The most challenging work, using this framework, would be Soft Power, a musical I directed at the Ahmanson Theater in 2018 followed by a run at the Curran in San Francisco and was then produced at the Public Theater in 2019.
BBS: What was so difficult about this project?
LS: This musical had been a dream of David Henry Hwang’s, with music by Jeanine Tesori, and was a true exploration/investigation of what is “possible” in musical theater. David wanted to write a play that would shatter when the character of DHH is stabbed (a hate crime that did happen to the real David), and then the play would replay/transform into a musical complete with a full orchestra. He loved the structure of Anne Washburn’s iconic play, Mr. Burns, and in his own spin wanted to create an inverse to Rodgers and Hammerstein’s The King and I.So in his musical Soft Power, America’s struggles are musicalized through a futuristic Chinese musical lens.
We faced challenges in tone and style as we tried to bend and twist and subvert and articulate why we love musicals, and why, even when they are so very problematic and racist, they still have the power to move us so deeply. All this while commenting on China’s possible future point of view about America as told through musical theater and thereby exerting their “soft power.”
BBS: How did you address and/or resolve the challenges?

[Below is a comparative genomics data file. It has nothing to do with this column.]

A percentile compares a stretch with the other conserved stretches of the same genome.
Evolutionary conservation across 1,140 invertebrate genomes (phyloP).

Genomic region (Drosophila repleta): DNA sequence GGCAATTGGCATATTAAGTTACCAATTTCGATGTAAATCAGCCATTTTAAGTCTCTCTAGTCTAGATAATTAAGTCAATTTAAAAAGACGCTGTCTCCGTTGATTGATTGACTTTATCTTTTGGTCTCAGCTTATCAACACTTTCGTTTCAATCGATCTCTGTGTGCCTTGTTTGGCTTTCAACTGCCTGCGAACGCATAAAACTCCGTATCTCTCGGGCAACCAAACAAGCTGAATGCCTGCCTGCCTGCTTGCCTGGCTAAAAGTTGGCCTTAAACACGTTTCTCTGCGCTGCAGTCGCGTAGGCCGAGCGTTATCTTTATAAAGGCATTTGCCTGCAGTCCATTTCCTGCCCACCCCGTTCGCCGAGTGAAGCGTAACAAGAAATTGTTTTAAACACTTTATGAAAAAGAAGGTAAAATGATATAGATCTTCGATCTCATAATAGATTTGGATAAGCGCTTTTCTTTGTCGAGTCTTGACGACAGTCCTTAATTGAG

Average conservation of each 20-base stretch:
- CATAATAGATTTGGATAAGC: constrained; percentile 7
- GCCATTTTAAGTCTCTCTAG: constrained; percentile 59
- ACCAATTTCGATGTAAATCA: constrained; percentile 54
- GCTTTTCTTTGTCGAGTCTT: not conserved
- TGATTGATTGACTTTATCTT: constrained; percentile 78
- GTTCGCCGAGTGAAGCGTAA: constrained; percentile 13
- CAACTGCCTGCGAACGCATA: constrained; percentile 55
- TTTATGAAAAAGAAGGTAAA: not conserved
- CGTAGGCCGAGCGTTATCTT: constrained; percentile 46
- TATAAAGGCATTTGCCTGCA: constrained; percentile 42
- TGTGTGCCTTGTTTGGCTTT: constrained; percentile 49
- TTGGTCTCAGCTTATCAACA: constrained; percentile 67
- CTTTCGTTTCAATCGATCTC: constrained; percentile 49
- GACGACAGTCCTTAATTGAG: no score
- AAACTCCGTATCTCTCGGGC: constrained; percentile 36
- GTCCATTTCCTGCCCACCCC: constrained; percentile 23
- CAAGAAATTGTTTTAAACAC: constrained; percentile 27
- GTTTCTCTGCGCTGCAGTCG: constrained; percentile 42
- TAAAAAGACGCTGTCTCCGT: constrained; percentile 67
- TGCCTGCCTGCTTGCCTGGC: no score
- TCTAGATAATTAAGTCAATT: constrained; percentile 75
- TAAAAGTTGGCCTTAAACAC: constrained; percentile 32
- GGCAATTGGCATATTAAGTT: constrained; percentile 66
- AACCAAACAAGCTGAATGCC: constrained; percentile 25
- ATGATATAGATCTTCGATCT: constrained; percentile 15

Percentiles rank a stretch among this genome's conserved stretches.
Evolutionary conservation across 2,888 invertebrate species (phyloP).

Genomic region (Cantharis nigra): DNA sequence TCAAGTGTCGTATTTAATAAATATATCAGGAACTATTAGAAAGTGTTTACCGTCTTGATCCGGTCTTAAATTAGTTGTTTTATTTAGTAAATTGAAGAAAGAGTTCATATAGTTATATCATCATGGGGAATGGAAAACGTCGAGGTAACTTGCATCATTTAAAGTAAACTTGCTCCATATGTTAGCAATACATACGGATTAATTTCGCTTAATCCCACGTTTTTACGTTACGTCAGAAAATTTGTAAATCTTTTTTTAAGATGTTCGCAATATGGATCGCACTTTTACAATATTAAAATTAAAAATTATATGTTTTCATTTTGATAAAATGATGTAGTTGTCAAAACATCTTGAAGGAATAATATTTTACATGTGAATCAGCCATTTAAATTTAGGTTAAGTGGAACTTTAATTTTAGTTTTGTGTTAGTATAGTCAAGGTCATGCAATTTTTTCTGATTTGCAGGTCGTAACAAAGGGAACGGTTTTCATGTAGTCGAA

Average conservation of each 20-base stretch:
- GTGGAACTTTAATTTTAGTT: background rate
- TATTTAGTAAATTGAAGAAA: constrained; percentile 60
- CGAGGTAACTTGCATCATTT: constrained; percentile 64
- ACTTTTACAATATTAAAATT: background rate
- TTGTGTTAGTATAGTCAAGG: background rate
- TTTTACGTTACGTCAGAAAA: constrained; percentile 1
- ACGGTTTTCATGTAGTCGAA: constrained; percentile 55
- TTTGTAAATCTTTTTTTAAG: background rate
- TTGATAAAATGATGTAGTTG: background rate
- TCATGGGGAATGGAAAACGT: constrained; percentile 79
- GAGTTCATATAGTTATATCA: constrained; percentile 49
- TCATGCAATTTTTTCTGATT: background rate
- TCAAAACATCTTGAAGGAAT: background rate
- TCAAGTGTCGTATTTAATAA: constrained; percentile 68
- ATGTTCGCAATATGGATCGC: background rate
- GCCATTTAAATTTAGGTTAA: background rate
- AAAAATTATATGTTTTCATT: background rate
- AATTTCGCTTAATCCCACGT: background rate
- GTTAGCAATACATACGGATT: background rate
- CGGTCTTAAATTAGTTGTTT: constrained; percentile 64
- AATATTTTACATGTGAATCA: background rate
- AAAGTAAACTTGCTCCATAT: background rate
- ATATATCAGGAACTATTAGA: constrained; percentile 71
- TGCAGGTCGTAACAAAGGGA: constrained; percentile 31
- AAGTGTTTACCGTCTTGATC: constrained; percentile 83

LS: We worked tirelessly. We love musical theater and wanted to make an exciting piece of musical theater that honored the form while interrogating it. We wanted to explicitly address the brutal and constant racism Asian Americans face. We worked and worked and worked and at one point Jeanine said to David, “David! Put your pancreas on the table!” That’s how hard we were all working.
BBS: Are you proud of the result?
LS: Extremely. But also it is unfinished.
BBS: Is there anything you would do differently with the benefit of hindsight?
LS: The world has changed significantly since 2019 and I believe, when we get back to it, there will be fresh ideas and energy for reinvestigating David’s incredible vision.
Beowulf Boritt is one of the busiest set designers on Broadway. Since making his debut with 2005’s The 25th Annual Putnam County Spelling Bee, Boritt has designed the set of over 30 Broadway productions, earning two Tony Awards (from six nominations), and two Drama Desk Awards (from eight nominations) in the best scenic design category. His latest Broadway set was for Harmony, and next up is the upcoming revival of Thornton Wilder’s Our Town.